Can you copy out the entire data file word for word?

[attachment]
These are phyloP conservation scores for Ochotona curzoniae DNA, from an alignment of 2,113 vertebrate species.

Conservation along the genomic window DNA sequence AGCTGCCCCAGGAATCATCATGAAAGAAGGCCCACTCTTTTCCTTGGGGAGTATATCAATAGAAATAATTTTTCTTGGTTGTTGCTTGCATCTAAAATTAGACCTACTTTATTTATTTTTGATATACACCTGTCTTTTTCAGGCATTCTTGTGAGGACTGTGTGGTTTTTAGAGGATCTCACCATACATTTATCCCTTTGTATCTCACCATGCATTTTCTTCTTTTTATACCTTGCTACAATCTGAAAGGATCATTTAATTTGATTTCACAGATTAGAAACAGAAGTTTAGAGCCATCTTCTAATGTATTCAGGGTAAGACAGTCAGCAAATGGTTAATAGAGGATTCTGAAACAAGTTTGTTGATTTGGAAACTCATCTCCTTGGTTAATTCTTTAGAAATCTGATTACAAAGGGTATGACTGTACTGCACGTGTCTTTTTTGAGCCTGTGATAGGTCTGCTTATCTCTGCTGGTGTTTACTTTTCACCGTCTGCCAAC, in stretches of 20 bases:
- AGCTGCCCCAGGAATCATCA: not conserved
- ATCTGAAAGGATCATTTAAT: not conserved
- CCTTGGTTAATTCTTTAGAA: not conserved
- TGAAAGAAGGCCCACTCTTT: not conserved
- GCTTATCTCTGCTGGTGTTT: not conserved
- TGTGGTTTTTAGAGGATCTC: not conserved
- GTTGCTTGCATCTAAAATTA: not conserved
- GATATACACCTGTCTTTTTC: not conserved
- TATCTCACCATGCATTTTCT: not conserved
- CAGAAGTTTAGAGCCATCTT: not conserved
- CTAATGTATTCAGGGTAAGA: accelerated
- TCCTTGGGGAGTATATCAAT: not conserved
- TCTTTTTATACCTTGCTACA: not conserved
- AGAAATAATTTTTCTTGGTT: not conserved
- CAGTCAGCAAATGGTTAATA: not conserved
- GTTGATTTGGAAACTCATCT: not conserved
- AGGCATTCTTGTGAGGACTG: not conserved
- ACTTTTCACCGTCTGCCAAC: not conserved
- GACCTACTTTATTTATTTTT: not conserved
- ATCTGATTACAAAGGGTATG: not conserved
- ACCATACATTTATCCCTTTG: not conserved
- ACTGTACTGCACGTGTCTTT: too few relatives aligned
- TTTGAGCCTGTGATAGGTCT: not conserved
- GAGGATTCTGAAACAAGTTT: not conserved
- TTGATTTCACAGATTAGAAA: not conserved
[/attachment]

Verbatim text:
These are phyloP conservation scores for Ochotona curzoniae DNA, from an alignment of 2,113 vertebrate species.

Conservation along the genomic window DNA sequence AGCTGCCCCAGGAATCATCATGAAAGAAGGCCCACTCTTTTCCTTGGGGAGTATATCAATAGAAATAATTTTTCTTGGTTGTTGCTTGCATCTAAAATTAGACCTACTTTATTTATTTTTGATATACACCTGTCTTTTTCAGGCATTCTTGTGAGGACTGTGTGGTTTTTAGAGGATCTCACCATACATTTATCCCTTTGTATCTCACCATGCATTTTCTTCTTTTTATACCTTGCTACAATCTGAAAGGATCATTTAATTTGATTTCACAGATTAGAAACAGAAGTTTAGAGCCATCTTCTAATGTATTCAGGGTAAGACAGTCAGCAAATGGTTAATAGAGGATTCTGAAACAAGTTTGTTGATTTGGAAACTCATCTCCTTGGTTAATTCTTTAGAAATCTGATTACAAAGGGTATGACTGTACTGCACGTGTCTTTTTTGAGCCTGTGATAGGTCTGCTTATCTCTGCTGGTGTTTACTTTTCACCGTCTGCCAAC, in stretches of 20 bases:
- AGCTGCCCCAGGAATCATCA: not conserved
- ATCTGAAAGGATCATTTAAT: not conserved
- CCTTGGTTAATTCTTTAGAA: not conserved
- TGAAAGAAGGCCCACTCTTT: not conserved
- GCTTATCTCTGCTGGTGTTT: not conserved
- TGTGGTTTTTAGAGGATCTC: not conserved
- GTTGCTTGCATCTAAAATTA: not conserved
- GATATACACCTGTCTTTTTC: not conserved
- TATCTCACCATGCATTTTCT: not conserved
- CAGAAGTTTAGAGCCATCTT: not conserved
- CTAATGTATTCAGGGTAAGA: accelerated
- TCCTTGGGGAGTATATCAAT: not conserved
- TCTTTTTATACCTTGCTACA: not conserved
- AGAAATAATTTTTCTTGGTT: not conserved
- CAGTCAGCAAATGGTTAATA: not conserved
- GTTGATTTGGAAACTCATCT: not conserved
- AGGCATTCTTGTGAGGACTG: not conserved
- ACTTTTCACCGTCTGCCAAC: not conserved
- GACCTACTTTATTTATTTTT: not conserved
- ATCTGATTACAAAGGGTATG: not conserved
- ACCATACATTTATCCCTTTG: not conserved
- ACTGTACTGCACGTGTCTTT: too few relatives aligned
- TTTGAGCCTGTGATAGGTCT: not conserved
- GAGGATTCTGAAACAAGTTT: not conserved
- TTGATTTCACAGATTAGAAA: not conserved